Researchers from Florida Atlantic University released a video on Tuesday that shows how droplets disperse into the air from a person’s mouth.
The researchers used different kinds of masks to analyze the disbursement of the droplets. The researchers also showed that without a mask, six feet of distance might not be enough to avoid infection.
The FAU team tested a single-layer bandana-style covering, a homemade mask that was stitched using two-layers of cotton quilting fabric consisting of 70 threads per inch, and a non-sterile cone-style mask that is available in most pharmacies. The team used a mannequin, Laser lights and synthetic fog to help visualize the spread of the droplet from a cough..
The researchers said that stitched quilted cotton masks worked the best in the simulation, with droplets from emulated coughs traveling just 2.5 inches from the mask. By comparison, without a mask, the droplets moved more than 8 feet, with some droplets traveling up to 12 feet during a heavy cough. The researchers also noted that the droplets remained suspended in midair for up to three minutes in the simulated environment.
“We found that although the unobstructed turbulent jets were observed to travel up to 12 feet, a large majority of the ejected droplets fell to the ground by this point,” said Dhanak. “Importantly, both the number and concentration of the droplets will decrease with increasing distance, which is the fundamental rationale behind social-distancing.”
FAU said that droplets from a cough traveled 3 feet, 7 inches from a bandana; 1 foot, 3 inches from a folded handkerchief; and 8 inches from a cone-style mask.
“Preliminary results from our experiment reveal that significant concentrations of small particles from a turbulent jet such as from a heavy cough/sneeze can linger in still air for more than one minute. It only took the particles a couple of seconds to travel 3 feet; in about 12 seconds it reached 6 feet and in about 41 seconds it reached around 9 feet,” said Siddhartha Verma, an assistant professor in FAU’s Department of Ocean and Mechanical Engineering.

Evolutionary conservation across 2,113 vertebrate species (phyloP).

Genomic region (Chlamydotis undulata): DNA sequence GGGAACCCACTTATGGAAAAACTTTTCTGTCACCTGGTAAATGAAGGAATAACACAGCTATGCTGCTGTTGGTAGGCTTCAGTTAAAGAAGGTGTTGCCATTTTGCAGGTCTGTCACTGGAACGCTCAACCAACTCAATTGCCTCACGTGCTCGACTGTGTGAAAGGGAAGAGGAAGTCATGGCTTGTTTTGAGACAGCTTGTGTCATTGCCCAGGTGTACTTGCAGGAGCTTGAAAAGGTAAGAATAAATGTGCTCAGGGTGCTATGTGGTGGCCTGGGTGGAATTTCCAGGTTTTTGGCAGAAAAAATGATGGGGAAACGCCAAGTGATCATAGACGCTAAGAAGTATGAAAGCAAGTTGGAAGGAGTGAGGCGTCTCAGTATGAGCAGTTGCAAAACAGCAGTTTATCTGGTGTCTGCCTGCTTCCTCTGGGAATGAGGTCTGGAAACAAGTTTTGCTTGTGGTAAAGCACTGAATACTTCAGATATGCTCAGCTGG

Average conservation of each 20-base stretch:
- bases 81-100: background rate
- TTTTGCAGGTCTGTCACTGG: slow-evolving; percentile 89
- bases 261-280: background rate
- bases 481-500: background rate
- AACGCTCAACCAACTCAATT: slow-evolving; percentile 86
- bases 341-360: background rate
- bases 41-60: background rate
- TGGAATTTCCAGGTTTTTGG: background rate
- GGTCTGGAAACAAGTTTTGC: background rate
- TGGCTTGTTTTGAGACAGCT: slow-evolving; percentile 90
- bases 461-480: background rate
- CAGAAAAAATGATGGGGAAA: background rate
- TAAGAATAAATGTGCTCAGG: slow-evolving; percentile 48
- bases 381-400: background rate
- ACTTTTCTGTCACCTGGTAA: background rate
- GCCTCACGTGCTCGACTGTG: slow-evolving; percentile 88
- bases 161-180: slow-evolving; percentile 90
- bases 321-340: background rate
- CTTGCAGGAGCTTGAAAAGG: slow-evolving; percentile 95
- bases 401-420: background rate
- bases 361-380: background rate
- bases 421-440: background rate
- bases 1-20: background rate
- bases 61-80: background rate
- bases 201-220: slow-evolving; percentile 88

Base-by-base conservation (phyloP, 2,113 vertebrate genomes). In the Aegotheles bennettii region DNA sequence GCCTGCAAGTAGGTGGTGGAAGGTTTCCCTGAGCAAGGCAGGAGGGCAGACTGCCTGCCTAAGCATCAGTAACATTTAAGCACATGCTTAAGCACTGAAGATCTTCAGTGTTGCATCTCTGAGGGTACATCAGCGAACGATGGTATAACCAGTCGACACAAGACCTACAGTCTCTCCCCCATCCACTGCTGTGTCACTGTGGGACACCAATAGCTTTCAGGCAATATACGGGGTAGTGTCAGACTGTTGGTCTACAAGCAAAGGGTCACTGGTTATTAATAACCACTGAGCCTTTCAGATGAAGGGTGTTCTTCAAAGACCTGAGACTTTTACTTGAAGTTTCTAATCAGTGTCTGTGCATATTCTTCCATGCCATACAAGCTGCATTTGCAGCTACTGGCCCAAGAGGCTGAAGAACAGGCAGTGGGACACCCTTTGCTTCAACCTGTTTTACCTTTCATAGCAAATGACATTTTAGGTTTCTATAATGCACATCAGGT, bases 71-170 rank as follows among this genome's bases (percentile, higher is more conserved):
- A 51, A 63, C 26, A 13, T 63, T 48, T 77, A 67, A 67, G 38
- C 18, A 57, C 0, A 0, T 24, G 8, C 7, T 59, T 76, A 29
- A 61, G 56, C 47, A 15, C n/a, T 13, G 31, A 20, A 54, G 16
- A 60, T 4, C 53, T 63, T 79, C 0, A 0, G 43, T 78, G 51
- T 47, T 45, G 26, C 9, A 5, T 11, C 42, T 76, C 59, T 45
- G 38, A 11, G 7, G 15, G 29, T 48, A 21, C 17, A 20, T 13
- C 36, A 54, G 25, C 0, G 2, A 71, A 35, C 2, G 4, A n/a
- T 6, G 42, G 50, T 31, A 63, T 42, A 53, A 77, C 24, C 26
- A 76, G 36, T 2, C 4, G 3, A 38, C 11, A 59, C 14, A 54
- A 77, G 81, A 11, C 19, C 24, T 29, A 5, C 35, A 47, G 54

Last week, the University of Washington’s Institute for Health Metrics and Evaluation projected that 33,000 American lives would be saved between now and October 1 by near universal wearing of masks.
Last month, a study in the Lancet found that the use of masks and respirators by those infected with the virus reduced the risk of spreading the infection by 85%. The authors analyzed data that showed that N95 respirators in healthcare settings were up to 96% effective. Other masks were found to be 77% effective.
The CDC issued guidance in April to recommend mask wearing while in public, which has become a requirement to enter retail establishments in more than a dozen states.
The CDC's guidance stressed several points: That wearing a face covering is not a substitute for social distancing, and that the public should not use medical or surgical masks. The recommendations suggest the public should use fabric or cloth that covers the mouth and nose.
To view FAU's video, click here.
Justin Boggs is a writer for the E.W. Scripps National Desk. Follow him on Twitter @jjboggs or on Facebook .